Blood's Defence System

Passive Immunity

Passive Immunity

Passive immunity involves injecting the antibodies against a pathogen into a patient. It’s used in cases in which someone has already become infected or is likely to become infected with a particular microbe. They can be created by genetic engineering or taken from the blood serum of an infected human, which is called an antiserum. It’s used for diseases like tetanus, rabies, and hepatitis B.

Monoclonal antibodies

Monoclonal antibodies are antibodies which are cloned using one B-lymphocyte. It’s too difficult to make them in test tubes (in vitro) however, so they need to make them in living cells or in vivo. One way is to use mice.

  • A mouse is injected with the antigen protein for which the antibodies are wanted. The mouse produces B-lymphocytes in its primary immune response.
  • A few days later the B-lymphocytes are removed from the mouse’s blood. The blood contains a multitude of B-lymphocytes for different antigens so the right ones need to be isolated.
  • To achieve this, the blood is diluted and injected into hundreds of wells within an immunoassay plate with one cell per well.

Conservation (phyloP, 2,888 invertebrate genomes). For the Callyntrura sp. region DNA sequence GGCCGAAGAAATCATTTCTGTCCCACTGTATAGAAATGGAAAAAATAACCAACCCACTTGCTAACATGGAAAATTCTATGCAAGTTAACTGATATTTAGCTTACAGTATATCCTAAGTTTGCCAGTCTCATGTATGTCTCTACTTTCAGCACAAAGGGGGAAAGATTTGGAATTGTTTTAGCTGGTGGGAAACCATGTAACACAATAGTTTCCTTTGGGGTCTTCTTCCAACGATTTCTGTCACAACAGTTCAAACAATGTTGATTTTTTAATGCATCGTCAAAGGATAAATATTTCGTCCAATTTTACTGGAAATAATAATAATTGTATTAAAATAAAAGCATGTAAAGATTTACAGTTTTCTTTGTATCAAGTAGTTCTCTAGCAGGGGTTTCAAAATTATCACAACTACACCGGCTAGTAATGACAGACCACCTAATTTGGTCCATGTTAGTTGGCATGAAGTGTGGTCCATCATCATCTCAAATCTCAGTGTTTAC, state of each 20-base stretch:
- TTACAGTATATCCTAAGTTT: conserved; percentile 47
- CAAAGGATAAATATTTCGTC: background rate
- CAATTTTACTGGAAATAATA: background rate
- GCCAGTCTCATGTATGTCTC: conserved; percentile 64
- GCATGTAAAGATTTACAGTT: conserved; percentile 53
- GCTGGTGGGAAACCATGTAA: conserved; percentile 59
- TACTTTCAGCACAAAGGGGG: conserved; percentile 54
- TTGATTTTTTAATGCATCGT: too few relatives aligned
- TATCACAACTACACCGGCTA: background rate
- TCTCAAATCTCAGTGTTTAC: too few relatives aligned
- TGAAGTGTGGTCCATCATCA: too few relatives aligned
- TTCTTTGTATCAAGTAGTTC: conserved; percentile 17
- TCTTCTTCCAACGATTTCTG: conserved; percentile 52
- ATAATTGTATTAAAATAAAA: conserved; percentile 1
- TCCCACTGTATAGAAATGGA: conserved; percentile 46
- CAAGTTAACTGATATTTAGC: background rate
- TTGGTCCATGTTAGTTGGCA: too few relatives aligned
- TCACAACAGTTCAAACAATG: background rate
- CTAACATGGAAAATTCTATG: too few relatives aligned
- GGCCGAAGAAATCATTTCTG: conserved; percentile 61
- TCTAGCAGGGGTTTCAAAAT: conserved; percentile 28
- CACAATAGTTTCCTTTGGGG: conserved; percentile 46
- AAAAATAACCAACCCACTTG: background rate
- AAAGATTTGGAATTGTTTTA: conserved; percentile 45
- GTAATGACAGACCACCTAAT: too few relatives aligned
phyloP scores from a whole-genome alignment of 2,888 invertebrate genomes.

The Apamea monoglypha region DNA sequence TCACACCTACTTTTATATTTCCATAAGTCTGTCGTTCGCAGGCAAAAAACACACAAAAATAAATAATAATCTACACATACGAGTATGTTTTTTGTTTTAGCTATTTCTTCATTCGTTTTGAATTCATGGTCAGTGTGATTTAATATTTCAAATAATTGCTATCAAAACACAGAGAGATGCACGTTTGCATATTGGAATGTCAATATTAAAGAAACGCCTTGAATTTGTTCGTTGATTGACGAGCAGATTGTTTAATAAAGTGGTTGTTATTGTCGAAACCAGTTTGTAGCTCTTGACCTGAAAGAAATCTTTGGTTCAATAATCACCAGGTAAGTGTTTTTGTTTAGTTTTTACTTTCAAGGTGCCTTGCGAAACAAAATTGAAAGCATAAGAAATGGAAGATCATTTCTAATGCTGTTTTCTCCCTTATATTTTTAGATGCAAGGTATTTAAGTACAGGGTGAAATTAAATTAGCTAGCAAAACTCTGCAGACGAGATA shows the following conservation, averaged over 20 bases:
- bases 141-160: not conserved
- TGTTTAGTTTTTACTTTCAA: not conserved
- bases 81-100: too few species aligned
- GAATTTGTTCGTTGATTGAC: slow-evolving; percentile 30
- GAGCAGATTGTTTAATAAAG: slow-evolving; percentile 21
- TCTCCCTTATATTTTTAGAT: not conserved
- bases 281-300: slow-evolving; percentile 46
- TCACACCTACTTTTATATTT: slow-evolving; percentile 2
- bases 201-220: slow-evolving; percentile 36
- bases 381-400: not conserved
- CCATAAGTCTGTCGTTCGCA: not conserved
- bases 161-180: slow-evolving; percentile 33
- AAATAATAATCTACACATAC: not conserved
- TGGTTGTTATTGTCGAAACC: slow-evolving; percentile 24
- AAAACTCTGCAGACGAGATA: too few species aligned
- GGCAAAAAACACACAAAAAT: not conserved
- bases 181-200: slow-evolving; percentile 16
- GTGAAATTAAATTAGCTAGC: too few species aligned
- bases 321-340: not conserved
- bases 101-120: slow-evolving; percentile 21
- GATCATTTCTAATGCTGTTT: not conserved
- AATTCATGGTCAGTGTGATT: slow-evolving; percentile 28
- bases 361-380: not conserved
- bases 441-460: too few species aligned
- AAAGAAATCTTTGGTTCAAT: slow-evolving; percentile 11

• The cells multiply and secrete their antibodies.
  • The wells can then be tested to find the right antibodies and the B-cells grown to make millions of cloned cells, each producing the same antibodies known as monoclonal antibodies.

Monoclonal antibodies will only bind to one specific protein. By chemically attaching a coloured molecule onto the antibody it’s then possible to track specific proteins in a sample.

Monoclonal antibodies have a number of uses, including:

  • They can target drugs to a specific type of cell in the body. Known as the ‘magic bullet’, the drug is attached to the constant region of the antibody and when this antibody/drug complex is injected into a patient it only reaches the target cells.
  • They can target cancer cells with radioactive substances which limits the damage to healthy cells.
  • If a florescent chemical is attached to them they can show up specific organelles in a cell.